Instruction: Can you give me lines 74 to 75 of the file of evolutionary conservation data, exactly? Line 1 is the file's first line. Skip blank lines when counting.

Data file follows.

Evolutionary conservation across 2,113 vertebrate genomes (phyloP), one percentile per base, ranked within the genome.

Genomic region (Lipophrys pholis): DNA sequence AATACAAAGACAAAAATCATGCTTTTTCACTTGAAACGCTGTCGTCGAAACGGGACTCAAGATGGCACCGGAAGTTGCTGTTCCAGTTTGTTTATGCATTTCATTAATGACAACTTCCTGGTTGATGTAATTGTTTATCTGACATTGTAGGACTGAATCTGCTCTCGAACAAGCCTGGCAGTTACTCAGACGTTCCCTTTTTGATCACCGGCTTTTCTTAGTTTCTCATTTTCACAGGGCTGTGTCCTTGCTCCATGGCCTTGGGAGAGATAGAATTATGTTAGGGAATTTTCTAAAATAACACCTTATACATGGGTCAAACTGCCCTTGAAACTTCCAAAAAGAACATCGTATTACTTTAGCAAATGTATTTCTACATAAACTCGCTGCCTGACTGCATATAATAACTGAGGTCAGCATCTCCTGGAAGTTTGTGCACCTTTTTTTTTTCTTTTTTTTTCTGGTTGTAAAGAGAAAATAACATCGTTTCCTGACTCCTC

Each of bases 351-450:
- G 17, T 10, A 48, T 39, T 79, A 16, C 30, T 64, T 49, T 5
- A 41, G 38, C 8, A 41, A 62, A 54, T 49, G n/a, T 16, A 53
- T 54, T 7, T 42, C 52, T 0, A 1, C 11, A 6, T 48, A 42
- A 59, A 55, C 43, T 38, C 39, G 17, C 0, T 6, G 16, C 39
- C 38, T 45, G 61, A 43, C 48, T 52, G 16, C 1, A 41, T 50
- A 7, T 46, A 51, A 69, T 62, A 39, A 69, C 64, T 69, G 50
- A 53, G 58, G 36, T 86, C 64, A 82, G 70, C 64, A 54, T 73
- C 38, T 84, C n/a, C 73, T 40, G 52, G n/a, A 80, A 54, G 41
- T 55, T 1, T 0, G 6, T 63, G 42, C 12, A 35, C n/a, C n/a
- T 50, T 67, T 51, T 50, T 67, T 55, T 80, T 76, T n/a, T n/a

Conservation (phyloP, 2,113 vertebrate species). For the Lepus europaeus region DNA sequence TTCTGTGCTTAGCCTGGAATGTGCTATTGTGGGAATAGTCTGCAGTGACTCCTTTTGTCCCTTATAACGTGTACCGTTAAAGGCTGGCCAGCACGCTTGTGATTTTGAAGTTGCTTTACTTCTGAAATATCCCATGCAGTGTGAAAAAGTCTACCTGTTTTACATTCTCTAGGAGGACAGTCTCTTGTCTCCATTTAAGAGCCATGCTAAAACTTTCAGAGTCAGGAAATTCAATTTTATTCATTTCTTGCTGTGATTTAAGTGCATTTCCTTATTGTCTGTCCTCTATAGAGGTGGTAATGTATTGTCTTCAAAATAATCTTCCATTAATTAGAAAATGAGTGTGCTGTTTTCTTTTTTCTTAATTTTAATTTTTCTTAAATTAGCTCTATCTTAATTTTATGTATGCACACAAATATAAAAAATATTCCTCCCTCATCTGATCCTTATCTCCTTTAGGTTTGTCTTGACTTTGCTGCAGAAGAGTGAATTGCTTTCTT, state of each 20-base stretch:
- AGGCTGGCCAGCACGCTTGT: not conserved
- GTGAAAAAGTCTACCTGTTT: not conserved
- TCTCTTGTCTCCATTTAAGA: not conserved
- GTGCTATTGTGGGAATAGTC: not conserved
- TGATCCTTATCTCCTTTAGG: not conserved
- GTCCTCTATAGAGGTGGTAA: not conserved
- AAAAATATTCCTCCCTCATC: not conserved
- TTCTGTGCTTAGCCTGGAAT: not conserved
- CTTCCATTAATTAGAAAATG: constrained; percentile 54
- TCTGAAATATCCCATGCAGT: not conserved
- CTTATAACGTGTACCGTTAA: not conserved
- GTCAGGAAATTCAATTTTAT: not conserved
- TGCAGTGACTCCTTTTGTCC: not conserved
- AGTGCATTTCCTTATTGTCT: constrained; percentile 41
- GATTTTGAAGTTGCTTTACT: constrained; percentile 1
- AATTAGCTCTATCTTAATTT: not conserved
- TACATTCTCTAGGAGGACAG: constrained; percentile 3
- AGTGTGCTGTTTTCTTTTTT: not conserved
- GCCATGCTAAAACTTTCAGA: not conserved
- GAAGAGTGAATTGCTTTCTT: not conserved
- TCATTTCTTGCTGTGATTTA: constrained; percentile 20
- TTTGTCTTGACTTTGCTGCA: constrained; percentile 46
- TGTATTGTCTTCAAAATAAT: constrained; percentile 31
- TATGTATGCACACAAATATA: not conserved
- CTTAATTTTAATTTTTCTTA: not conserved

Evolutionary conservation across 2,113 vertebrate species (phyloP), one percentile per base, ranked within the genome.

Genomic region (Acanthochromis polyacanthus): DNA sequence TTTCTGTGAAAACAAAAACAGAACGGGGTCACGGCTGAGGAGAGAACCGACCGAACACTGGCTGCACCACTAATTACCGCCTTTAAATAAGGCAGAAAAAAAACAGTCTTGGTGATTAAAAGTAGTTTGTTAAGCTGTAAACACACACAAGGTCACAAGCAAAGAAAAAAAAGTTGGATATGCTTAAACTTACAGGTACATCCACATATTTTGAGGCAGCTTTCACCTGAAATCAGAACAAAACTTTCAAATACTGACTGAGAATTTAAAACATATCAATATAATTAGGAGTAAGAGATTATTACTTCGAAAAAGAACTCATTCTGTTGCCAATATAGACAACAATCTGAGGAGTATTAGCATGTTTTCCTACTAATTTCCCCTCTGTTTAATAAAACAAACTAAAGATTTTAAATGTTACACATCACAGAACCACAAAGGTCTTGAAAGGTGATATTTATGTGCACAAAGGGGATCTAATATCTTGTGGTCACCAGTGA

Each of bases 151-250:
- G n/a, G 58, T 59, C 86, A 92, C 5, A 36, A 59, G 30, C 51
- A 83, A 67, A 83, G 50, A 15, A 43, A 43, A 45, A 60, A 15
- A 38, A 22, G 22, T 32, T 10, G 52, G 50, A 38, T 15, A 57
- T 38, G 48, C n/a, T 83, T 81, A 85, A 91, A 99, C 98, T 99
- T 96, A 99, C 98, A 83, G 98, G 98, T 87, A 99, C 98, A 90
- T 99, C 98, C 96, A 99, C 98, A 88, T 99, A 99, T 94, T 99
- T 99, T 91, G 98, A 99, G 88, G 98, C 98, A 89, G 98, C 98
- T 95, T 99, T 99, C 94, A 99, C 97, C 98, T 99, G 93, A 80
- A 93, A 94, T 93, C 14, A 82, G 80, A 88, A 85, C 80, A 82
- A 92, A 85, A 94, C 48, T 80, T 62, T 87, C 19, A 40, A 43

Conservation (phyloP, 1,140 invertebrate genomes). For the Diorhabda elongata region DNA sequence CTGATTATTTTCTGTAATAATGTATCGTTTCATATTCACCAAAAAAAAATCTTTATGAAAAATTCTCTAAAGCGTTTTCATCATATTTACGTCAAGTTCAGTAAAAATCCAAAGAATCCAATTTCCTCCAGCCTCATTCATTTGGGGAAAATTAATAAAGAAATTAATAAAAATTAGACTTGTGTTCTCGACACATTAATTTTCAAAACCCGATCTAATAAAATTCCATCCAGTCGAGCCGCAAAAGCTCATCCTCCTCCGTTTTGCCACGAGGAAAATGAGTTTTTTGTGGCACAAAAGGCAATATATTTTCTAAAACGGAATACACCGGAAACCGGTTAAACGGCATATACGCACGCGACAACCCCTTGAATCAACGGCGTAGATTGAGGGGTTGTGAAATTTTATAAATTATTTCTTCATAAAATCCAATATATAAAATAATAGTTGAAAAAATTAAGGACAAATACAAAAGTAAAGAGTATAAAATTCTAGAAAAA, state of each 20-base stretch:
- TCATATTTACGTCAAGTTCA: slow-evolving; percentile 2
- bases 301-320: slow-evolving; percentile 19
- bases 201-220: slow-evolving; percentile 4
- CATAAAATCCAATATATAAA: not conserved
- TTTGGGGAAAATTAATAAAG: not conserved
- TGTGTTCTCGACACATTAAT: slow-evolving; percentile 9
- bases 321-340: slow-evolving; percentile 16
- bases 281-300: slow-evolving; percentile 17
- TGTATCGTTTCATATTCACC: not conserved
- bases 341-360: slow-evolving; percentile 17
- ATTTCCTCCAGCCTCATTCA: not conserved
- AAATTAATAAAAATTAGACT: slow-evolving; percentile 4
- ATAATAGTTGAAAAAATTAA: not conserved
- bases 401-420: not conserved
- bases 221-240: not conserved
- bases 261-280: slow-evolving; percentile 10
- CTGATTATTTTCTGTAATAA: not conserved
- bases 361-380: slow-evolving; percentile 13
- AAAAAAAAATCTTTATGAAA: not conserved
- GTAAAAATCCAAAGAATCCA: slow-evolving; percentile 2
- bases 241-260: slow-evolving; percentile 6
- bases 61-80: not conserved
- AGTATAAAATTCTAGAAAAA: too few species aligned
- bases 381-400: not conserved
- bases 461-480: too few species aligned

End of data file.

- bases 241-260: slow-evolving; percentile 6
- bases 61-80: not conserved